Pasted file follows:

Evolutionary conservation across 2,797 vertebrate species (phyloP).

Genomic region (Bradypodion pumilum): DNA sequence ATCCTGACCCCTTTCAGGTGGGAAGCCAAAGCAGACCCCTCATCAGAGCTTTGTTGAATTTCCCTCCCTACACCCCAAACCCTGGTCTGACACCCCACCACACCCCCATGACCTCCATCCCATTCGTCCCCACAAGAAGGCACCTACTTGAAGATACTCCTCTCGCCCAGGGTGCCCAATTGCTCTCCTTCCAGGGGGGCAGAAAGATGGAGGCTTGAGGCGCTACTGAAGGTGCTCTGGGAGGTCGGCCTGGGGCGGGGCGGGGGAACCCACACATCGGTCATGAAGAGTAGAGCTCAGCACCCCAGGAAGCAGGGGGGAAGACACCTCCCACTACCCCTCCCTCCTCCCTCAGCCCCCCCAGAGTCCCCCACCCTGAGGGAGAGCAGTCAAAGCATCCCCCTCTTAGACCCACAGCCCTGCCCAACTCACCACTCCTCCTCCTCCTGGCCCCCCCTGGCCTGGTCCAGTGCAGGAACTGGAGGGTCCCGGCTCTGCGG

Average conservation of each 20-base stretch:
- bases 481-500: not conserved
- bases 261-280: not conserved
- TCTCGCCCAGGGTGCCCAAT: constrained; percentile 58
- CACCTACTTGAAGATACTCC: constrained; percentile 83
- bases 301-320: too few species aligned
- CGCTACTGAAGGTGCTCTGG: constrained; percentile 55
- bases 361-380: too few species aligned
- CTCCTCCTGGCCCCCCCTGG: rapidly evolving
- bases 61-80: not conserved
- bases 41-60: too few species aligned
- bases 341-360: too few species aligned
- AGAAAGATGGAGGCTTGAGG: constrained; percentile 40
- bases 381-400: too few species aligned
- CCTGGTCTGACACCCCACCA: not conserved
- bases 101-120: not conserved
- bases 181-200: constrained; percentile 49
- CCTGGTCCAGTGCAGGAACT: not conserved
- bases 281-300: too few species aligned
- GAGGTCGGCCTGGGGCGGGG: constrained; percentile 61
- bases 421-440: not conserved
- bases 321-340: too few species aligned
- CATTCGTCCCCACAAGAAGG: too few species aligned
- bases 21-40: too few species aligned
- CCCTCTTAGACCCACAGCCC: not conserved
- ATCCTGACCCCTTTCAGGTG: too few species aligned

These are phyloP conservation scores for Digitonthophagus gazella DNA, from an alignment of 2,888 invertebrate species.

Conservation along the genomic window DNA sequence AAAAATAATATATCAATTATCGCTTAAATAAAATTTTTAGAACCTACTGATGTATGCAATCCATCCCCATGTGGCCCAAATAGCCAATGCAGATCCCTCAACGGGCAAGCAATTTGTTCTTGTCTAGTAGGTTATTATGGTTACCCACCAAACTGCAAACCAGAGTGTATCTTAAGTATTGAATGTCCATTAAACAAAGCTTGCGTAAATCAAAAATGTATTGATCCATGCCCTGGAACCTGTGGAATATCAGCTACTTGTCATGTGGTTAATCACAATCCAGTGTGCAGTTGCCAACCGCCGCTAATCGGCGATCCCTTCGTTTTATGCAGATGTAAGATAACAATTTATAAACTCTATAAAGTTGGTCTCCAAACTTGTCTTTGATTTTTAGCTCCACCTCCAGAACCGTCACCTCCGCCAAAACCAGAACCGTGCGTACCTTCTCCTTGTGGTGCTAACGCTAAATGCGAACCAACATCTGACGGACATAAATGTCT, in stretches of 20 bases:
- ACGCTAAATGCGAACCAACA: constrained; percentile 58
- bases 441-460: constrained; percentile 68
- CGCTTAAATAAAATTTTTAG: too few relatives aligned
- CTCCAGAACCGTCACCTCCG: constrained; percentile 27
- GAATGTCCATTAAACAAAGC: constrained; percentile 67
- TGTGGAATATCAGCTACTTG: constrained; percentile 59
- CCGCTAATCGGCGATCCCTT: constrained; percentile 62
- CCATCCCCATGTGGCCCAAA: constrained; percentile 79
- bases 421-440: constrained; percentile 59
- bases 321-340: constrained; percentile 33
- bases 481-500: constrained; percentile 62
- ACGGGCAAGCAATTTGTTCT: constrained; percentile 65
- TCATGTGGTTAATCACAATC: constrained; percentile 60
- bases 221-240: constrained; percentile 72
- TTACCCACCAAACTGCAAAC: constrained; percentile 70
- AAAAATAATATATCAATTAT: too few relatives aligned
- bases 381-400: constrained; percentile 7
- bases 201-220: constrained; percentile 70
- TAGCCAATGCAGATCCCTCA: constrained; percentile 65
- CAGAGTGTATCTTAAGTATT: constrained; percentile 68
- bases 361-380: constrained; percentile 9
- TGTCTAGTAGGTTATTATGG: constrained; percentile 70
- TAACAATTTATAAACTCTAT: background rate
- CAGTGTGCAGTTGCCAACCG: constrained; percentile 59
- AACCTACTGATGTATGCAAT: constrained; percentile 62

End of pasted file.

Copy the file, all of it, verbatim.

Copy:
Evolutionary conservation across 2,797 vertebrate species (phyloP).

Genomic region (Bradypodion pumilum): DNA sequence ATCCTGACCCCTTTCAGGTGGGAAGCCAAAGCAGACCCCTCATCAGAGCTTTGTTGAATTTCCCTCCCTACACCCCAAACCCTGGTCTGACACCCCACCACACCCCCATGACCTCCATCCCATTCGTCCCCACAAGAAGGCACCTACTTGAAGATACTCCTCTCGCCCAGGGTGCCCAATTGCTCTCCTTCCAGGGGGGCAGAAAGATGGAGGCTTGAGGCGCTACTGAAGGTGCTCTGGGAGGTCGGCCTGGGGCGGGGCGGGGGAACCCACACATCGGTCATGAAGAGTAGAGCTCAGCACCCCAGGAAGCAGGGGGGAAGACACCTCCCACTACCCCTCCCTCCTCCCTCAGCCCCCCCAGAGTCCCCCACCCTGAGGGAGAGCAGTCAAAGCATCCCCCTCTTAGACCCACAGCCCTGCCCAACTCACCACTCCTCCTCCTCCTGGCCCCCCCTGGCCTGGTCCAGTGCAGGAACTGGAGGGTCCCGGCTCTGCGG

Average conservation of each 20-base stretch:
- bases 481-500: not conserved
- bases 261-280: not conserved
- TCTCGCCCAGGGTGCCCAAT: constrained; percentile 58
- CACCTACTTGAAGATACTCC: constrained; percentile 83
- bases 301-320: too few species aligned
- CGCTACTGAAGGTGCTCTGG: constrained; percentile 55
- bases 361-380: too few species aligned
- CTCCTCCTGGCCCCCCCTGG: rapidly evolving
- bases 61-80: not conserved
- bases 41-60: too few species aligned
- bases 341-360: too few species aligned
- AGAAAGATGGAGGCTTGAGG: constrained; percentile 40
- bases 381-400: too few species aligned
- CCTGGTCTGACACCCCACCA: not conserved
- bases 101-120: not conserved
- bases 181-200: constrained; percentile 49
- CCTGGTCCAGTGCAGGAACT: not conserved
- bases 281-300: too few species aligned
- GAGGTCGGCCTGGGGCGGGG: constrained; percentile 61
- bases 421-440: not conserved
- bases 321-340: too few species aligned
- CATTCGTCCCCACAAGAAGG: too few species aligned
- bases 21-40: too few species aligned
- CCCTCTTAGACCCACAGCCC: not conserved
- ATCCTGACCCCTTTCAGGTG: too few species aligned

These are phyloP conservation scores for Digitonthophagus gazella DNA, from an alignment of 2,888 invertebrate species.

Conservation along the genomic window DNA sequence AAAAATAATATATCAATTATCGCTTAAATAAAATTTTTAGAACCTACTGATGTATGCAATCCATCCCCATGTGGCCCAAATAGCCAATGCAGATCCCTCAACGGGCAAGCAATTTGTTCTTGTCTAGTAGGTTATTATGGTTACCCACCAAACTGCAAACCAGAGTGTATCTTAAGTATTGAATGTCCATTAAACAAAGCTTGCGTAAATCAAAAATGTATTGATCCATGCCCTGGAACCTGTGGAATATCAGCTACTTGTCATGTGGTTAATCACAATCCAGTGTGCAGTTGCCAACCGCCGCTAATCGGCGATCCCTTCGTTTTATGCAGATGTAAGATAACAATTTATAAACTCTATAAAGTTGGTCTCCAAACTTGTCTTTGATTTTTAGCTCCACCTCCAGAACCGTCACCTCCGCCAAAACCAGAACCGTGCGTACCTTCTCCTTGTGGTGCTAACGCTAAATGCGAACCAACATCTGACGGACATAAATGTCT, in stretches of 20 bases:
- ACGCTAAATGCGAACCAACA: constrained; percentile 58
- bases 441-460: constrained; percentile 68
- CGCTTAAATAAAATTTTTAG: too few relatives aligned
- CTCCAGAACCGTCACCTCCG: constrained; percentile 27
- GAATGTCCATTAAACAAAGC: constrained; percentile 67
- TGTGGAATATCAGCTACTTG: constrained; percentile 59
- CCGCTAATCGGCGATCCCTT: constrained; percentile 62
- CCATCCCCATGTGGCCCAAA: constrained; percentile 79
- bases 421-440: constrained; percentile 59
- bases 321-340: constrained; percentile 33
- bases 481-500: constrained; percentile 62
- ACGGGCAAGCAATTTGTTCT: constrained; percentile 65
- TCATGTGGTTAATCACAATC: constrained; percentile 60
- bases 221-240: constrained; percentile 72
- TTACCCACCAAACTGCAAAC: constrained; percentile 70
- AAAAATAATATATCAATTAT: too few relatives aligned
- bases 381-400: constrained; percentile 7
- bases 201-220: constrained; percentile 70
- TAGCCAATGCAGATCCCTCA: constrained; percentile 65
- CAGAGTGTATCTTAAGTATT: constrained; percentile 68
- bases 361-380: constrained; percentile 9
- TGTCTAGTAGGTTATTATGG: constrained; percentile 70
- TAACAATTTATAAACTCTAT: background rate
- CAGTGTGCAGTTGCCAACCG: constrained; percentile 59
- AACCTACTGATGTATGCAAT: constrained; percentile 62